“It doesn't matter. I remember everything about it,” Marino said, staring straight ahead. “I was waiting to see if it would cross your mind. It hit me the first time I came out here.”


That night I built a fire and ate vegetable soup in front of it as freezing rain mixed with snow. I had switched off lamps and drawn draperies back from the sliding glass doors. Grass was frosted white, rhododendron leaves curled tight, winter-bare trees backlit by the moon.

The day had drained me, as if a greedy, dark force had sucked the light right out of my being. I felt the invasive hands of a prison guard named Helen, and smelled the stale stench of hovels that once had housed remorseless, hateful men. I remembered holding slides up to lamplight in a hotel bar in New Orleans at the American Academy of Forensic Sciences' annual meeting. Robyn Naismith's homicide was then unsolved, and to discuss what had been done to her as Mardi Gras revelers loudly drifted past had somehow seemed ghastly.

She had been beaten and bullied, and stabbed to death, it was believed, in her living room. But it was Waddell's postmortem acts that had shocked people most, his uncommon and creepy ritual. After she was dead, he undressed her. If he raped her, there was no evidence of it. His preference, it seemed, was to bite and repeatedly penetrate the fleshier parts of her body with a knife. When her friend from work stopped by to check on her, she found Robyn's battered body propped against the television, head drooping forward, arms by her sides, legs straight out, and clothing piled nearby. She looked like a bloody, life-size doll returned to its place after a session of make-believe and play that had turned into a horror.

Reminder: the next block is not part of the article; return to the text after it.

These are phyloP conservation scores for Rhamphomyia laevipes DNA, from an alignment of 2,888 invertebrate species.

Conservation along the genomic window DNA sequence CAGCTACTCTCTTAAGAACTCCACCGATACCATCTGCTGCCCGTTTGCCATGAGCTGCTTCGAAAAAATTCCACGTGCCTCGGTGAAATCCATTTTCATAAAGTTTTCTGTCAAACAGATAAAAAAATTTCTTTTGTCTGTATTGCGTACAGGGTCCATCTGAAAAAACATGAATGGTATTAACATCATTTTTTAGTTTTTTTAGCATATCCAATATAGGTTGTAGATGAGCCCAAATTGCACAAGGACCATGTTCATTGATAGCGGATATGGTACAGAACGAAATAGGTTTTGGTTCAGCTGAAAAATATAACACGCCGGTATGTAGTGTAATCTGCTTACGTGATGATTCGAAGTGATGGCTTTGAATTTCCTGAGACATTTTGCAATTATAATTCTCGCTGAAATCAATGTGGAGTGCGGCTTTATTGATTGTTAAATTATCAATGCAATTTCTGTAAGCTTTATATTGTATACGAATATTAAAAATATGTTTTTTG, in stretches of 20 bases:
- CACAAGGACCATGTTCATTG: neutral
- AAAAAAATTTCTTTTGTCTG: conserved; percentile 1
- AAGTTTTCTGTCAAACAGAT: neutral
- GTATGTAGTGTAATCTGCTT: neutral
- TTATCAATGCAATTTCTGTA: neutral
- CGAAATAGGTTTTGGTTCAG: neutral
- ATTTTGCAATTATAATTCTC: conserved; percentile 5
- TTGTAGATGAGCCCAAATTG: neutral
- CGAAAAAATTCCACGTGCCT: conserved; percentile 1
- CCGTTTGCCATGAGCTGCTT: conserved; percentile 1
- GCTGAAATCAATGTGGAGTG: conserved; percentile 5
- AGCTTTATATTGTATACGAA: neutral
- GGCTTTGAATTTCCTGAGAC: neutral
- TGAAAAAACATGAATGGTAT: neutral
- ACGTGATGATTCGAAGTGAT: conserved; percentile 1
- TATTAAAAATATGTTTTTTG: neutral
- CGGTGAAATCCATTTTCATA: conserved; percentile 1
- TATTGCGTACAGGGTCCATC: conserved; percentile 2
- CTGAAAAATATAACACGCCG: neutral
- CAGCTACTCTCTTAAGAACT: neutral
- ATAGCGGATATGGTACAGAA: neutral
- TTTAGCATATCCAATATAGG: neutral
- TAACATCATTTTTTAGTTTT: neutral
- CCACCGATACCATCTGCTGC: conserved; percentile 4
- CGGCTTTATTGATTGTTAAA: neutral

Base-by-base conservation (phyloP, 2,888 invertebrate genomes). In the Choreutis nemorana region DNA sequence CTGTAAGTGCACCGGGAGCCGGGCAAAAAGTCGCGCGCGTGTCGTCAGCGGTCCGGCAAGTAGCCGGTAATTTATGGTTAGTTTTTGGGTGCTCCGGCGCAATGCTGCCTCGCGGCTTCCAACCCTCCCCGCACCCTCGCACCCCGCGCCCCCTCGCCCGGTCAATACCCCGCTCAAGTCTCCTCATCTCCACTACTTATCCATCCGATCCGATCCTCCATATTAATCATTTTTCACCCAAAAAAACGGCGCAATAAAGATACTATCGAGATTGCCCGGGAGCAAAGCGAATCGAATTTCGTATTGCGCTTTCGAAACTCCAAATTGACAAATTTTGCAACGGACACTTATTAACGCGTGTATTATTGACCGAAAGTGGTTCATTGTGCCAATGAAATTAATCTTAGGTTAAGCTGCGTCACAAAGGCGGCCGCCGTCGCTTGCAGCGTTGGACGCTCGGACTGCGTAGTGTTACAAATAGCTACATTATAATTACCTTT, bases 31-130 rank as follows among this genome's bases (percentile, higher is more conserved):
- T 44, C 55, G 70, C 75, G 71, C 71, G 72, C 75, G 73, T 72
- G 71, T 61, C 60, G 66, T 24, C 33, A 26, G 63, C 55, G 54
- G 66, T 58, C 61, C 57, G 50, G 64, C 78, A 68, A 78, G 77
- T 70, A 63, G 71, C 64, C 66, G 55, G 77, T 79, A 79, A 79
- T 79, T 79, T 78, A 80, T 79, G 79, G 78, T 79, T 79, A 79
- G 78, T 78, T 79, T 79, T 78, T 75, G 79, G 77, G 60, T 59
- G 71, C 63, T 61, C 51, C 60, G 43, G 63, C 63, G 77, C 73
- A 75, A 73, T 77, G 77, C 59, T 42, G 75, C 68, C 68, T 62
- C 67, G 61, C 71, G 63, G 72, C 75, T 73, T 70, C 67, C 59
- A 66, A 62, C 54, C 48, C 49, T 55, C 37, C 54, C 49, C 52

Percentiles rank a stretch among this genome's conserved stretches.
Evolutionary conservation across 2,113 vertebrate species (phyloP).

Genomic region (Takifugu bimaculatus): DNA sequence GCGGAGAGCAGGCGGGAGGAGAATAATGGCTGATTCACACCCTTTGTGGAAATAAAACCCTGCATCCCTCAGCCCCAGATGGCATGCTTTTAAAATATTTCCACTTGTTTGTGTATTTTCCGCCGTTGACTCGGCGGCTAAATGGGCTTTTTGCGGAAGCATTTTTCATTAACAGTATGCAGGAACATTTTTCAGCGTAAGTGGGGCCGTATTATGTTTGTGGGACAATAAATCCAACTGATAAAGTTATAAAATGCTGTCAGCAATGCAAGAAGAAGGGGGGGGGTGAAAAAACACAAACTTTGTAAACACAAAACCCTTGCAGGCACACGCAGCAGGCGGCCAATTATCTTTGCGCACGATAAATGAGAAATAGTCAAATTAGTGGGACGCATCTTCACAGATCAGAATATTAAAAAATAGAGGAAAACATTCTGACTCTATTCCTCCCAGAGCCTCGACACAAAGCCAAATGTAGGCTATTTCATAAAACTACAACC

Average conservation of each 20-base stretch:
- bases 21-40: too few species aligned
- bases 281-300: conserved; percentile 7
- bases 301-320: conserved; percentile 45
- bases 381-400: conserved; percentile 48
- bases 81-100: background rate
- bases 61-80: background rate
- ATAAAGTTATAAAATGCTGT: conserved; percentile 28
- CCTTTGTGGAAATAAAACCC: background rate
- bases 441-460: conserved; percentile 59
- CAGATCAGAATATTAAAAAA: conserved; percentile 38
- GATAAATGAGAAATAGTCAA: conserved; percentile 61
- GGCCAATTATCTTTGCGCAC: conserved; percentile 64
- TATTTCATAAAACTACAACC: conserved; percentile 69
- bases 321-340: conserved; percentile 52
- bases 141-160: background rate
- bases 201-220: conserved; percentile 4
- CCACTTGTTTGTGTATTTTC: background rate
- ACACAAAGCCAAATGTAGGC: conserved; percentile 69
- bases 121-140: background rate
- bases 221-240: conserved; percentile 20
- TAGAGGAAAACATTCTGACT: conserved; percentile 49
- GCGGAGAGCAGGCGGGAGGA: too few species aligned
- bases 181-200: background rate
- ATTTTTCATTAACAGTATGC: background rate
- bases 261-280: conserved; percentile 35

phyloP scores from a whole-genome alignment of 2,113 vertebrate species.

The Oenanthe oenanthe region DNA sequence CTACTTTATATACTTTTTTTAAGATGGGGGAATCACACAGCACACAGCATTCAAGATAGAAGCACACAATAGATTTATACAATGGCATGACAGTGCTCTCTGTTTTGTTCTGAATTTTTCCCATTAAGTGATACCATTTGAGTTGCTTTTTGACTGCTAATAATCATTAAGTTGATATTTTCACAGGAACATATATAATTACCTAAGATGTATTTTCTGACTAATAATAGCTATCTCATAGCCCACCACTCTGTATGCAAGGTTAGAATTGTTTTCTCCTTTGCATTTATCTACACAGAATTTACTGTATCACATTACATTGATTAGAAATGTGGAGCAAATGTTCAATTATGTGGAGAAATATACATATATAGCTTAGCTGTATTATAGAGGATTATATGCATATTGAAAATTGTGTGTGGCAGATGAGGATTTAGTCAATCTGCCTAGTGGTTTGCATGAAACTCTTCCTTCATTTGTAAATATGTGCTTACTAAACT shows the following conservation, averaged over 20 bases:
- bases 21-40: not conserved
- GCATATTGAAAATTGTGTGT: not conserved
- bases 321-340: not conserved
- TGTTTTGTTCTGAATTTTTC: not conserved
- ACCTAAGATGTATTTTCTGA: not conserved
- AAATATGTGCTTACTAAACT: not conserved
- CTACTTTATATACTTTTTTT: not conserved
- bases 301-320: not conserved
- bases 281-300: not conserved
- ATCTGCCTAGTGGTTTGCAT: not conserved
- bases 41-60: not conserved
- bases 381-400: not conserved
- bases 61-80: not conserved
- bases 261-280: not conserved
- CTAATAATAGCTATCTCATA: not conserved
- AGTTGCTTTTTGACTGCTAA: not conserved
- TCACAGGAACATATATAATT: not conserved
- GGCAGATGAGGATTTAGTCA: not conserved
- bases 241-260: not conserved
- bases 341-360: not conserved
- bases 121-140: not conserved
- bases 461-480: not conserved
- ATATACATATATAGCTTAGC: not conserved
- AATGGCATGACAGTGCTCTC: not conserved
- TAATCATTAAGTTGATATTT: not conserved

The court testimony of a psychiatrist was that after Waddell had murdered her, he was overcome by remorse and had sat talking to her body for perhaps hours. A forensic psychologist for the Commonwealth speculated quite the opposite, that Waddell knew Robyn was a television personality and his act of propping her body against the television set was symbolic. He was watching her on TV again and fantasizing. He was returning her to the medium that had brought about their introduction, and this, of course, implied premeditation. The nuances and twists in the endless analyses got only more complicated with time.

The grotesque display of that twenty-seven-Year-old anchorwoman's body was Waddell's special signature. Now a little boy was dead ten years later and someone had signed his work - on the eve of Waddell's execution - the same way.